“I think we’ve added some pieces player-wise that have helped a tremendous amount,” McKenna said. “Guys have stepped up and the people who have been playing every day have continued to grow and mature and play as well as they can.

“And clubhouse-wise we haven’t taken away from anything we had last year. We’ve only learned and grown and improved in every way.”

After taking two of three from the Arizona Diamondbacks this weekend, the Orioles (85-51) extended their lead over the Tampa Bay Rays (83-54) atop the AL standings to 2 1/2 games. While all 26 remaining games matter, there are four in mid-September that matter twice as much.

Baltimore will host Tampa Bay from Sept. 14 to 17 for their final series against one another this year. The team that wins the series — if they don’t split it — could have a leg up on claiming the division crown. FanGraphs gives the Orioles a 100% chance and the Rays 99.8% odds to make the playoffs. Baltimore is favored by the website’s projections at 68.6% to win the division.

“We have four more games against them and those are going to be really important games for us,” Santander said. “Honestly, just trying to be consistent and continue doing the daily work so we can continue to get the job done.”

Hyde doesn’t want his players to change anything over the final month of the regular season. The fifth-year skipper was an assistant with the Chicago Cubs, who won the World Series in 2016, and he knows big games in September and playoff ones in October have “serious adrenaline.” But Hyde, who suffered through the rebuild alongside Santander, Mullins and others, still wants his players to soak it in.

“This is a fun time right now,” Hyde said. “We should be enjoying this.”

What’s to come?

A three-game series against one of MLB’s worst teams, a day off and a weekend set against a Boston Red Sox team currently 14 1/2 games behind the Orioles.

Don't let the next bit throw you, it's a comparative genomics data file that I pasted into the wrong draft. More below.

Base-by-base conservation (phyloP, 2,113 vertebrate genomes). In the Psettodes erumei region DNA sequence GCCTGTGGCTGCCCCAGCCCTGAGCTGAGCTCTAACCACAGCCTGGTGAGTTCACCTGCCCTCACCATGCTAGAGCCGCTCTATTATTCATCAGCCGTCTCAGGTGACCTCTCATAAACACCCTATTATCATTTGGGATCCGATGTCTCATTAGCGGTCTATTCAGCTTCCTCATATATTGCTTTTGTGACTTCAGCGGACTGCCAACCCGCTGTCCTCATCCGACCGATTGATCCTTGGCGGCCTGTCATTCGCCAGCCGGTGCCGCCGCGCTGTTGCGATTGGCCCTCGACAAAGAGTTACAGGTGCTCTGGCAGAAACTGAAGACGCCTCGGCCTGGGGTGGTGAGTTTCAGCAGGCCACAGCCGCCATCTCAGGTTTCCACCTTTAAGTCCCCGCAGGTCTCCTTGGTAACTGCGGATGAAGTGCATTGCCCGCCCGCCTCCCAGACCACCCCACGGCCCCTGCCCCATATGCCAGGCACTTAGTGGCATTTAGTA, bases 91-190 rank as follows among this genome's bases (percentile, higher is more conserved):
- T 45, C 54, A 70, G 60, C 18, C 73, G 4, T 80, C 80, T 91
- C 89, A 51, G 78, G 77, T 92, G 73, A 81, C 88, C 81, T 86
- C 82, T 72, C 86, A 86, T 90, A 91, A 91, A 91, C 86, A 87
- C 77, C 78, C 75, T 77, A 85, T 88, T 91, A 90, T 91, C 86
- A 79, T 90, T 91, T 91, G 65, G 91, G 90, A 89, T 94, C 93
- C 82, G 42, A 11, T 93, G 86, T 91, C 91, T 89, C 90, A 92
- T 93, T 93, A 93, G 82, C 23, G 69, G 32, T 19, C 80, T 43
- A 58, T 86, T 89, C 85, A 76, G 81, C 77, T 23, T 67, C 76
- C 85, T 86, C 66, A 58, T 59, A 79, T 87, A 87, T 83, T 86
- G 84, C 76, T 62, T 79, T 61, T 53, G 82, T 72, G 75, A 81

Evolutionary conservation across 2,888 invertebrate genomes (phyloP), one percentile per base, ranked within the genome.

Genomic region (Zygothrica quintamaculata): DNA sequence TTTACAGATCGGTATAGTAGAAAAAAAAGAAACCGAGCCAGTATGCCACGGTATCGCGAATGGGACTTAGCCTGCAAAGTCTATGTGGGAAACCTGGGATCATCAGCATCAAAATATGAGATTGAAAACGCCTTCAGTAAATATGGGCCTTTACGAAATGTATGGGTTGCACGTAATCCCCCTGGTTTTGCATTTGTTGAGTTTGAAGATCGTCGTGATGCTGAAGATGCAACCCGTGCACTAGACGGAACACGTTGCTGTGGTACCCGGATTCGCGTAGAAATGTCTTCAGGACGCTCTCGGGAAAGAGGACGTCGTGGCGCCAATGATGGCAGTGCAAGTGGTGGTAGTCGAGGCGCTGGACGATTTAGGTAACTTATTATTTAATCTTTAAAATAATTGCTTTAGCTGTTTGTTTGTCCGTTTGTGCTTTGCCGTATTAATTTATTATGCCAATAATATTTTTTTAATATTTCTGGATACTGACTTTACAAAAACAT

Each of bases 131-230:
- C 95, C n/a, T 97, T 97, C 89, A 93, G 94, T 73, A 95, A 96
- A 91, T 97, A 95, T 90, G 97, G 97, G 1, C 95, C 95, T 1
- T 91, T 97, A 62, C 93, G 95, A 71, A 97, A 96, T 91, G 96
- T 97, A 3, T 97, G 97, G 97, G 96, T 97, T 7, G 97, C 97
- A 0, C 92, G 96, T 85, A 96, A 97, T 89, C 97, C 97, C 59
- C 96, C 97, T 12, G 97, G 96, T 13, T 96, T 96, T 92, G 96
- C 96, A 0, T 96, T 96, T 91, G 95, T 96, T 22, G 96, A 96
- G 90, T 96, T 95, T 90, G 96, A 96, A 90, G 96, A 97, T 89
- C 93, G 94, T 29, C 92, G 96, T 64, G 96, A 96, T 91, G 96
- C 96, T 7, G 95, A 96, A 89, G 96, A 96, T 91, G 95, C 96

After going all-in at the deadline rather than trade Shohei Ohtani, the Los Angeles Angels have gone 9-24. The club is at its lowest point of the season after being swept by the lowly Oakland Athletics.

The Orioles then fly from Anaheim back to the East Coast to take on the Red Sox for the last time this season. Like the Angels, the Red Sox are struggling as losers of five of their last seven.

What was good?

The potential resurgence of one of the team’s best players.

Since he injured his groin in late May, Cedric Mullins hasn’t been the same hitter. He was perhaps the team’s best before the injury, which landed him on the injured list twice and caused him to miss about two months, but he hit just .215 with a .649 OPS in his first 34 games since he returned from his first IL stint.

But Mullins began to break out over the weekend, going 5-for-12 in the series win with a three-run home run Saturday and a go-ahead RBI single Sunday. He is the team’s best hitter with runners in scoring position, slashing .329/.408/.622 for a 1.029 OPS in such situations.

What wasn’t?

The starting pitchers on the fence.

The Orioles have tough decisions to make next week and next month. When left-hander John Means likely returns from the injured list this weekend, the club will have to decide whether to put its former No. 1 starter back in the rotation or stash him in the bullpen. In October, Baltimore will have to choose its four-man rotation for the postseason, the final spot of which will likely fall to one of its four veterans.

Kyle Gibson on Wednesday allowed seven runs in 4 1/3 innings to the Chicago White Sox. Cole Irvin on Friday gave up four runs in 5 2/3 innings, and Jack Flaherty on Sunday surrendered four runs in 4 2/3 frames.

On the farm

The sport’s best minor league system had some movement Sunday.

No. 1 prospect Jackson Holliday was promoted to Triple-A Norfolk, making the jump to his fourth level this season. 2023 first-round pick Enrique Bradfield Jr. and two other draftees were also promoted, making the leap from Low-A Delmarva to High-A Aberdeen.

Holliday joins a Tides roster that is chock-full of the organization’s best prospects. Two of them — Coby Mayo and Connor Norby — put up big numbers last week. Mayo, the Orioles’ No. 3 prospect, went 6-for-22 with three home runs, while Norby, the club’s 11th-best prospect, went 9-for-26 with four doubles and two long balls.

Orioles at Angels

Monday, 9:38 p.m.